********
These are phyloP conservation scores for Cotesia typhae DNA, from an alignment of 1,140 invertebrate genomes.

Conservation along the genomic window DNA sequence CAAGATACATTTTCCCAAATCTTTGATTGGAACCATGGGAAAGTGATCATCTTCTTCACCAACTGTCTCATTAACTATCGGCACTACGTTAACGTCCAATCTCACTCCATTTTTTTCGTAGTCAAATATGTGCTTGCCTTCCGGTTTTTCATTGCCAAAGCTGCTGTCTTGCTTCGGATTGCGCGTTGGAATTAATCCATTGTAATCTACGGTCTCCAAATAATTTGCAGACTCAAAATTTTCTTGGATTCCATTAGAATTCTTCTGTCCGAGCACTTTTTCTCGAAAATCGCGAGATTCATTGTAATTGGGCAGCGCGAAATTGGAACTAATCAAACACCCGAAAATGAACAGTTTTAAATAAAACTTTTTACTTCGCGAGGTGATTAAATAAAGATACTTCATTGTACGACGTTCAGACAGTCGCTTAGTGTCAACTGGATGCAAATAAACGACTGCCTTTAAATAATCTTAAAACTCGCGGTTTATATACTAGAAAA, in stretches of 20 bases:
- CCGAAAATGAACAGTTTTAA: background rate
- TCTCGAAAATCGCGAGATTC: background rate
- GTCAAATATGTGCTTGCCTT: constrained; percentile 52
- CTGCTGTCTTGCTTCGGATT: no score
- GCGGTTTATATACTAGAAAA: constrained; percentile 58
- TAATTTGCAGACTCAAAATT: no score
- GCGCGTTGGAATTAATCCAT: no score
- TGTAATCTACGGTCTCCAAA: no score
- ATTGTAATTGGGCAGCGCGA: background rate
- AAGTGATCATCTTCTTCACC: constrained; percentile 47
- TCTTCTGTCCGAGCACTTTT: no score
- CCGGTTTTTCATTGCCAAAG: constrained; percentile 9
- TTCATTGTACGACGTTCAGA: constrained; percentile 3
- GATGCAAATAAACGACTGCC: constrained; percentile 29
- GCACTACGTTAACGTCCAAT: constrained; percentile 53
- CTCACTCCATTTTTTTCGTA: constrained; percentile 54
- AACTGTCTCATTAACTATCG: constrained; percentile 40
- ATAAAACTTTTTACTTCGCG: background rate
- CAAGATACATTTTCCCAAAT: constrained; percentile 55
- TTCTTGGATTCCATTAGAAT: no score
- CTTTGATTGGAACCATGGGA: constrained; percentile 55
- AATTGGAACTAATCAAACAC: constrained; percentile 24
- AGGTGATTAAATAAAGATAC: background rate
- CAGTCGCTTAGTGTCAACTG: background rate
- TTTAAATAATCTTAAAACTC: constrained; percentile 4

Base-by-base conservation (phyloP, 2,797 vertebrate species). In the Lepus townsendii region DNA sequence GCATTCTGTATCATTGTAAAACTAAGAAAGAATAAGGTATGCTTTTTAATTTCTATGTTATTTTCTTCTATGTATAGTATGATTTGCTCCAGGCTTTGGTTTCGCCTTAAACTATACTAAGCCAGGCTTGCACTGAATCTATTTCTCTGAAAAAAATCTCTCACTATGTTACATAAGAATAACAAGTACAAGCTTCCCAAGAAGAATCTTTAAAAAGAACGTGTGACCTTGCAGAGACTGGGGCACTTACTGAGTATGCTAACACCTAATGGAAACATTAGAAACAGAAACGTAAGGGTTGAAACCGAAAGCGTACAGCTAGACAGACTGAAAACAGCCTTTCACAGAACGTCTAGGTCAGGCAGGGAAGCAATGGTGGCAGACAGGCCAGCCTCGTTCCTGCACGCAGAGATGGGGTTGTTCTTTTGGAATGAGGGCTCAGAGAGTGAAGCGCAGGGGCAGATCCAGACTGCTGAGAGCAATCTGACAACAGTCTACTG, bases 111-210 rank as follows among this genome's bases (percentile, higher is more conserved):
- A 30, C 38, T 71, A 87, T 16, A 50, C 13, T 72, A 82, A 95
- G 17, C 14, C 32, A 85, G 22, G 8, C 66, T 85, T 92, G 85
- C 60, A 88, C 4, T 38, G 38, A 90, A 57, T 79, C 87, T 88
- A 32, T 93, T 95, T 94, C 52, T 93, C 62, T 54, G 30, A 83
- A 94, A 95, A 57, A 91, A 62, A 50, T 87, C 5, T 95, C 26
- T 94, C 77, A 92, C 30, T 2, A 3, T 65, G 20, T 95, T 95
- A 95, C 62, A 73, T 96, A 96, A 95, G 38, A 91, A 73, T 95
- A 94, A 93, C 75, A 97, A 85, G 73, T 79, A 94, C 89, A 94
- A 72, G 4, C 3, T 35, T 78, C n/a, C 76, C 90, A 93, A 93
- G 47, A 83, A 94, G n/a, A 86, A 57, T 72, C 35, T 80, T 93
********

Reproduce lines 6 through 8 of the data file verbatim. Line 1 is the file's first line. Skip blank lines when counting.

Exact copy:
- CTGCTGTCTTGCTTCGGATT: no score
- GCGGTTTATATACTAGAAAA: constrained; percentile 58
- TAATTTGCAGACTCAAAATT: no score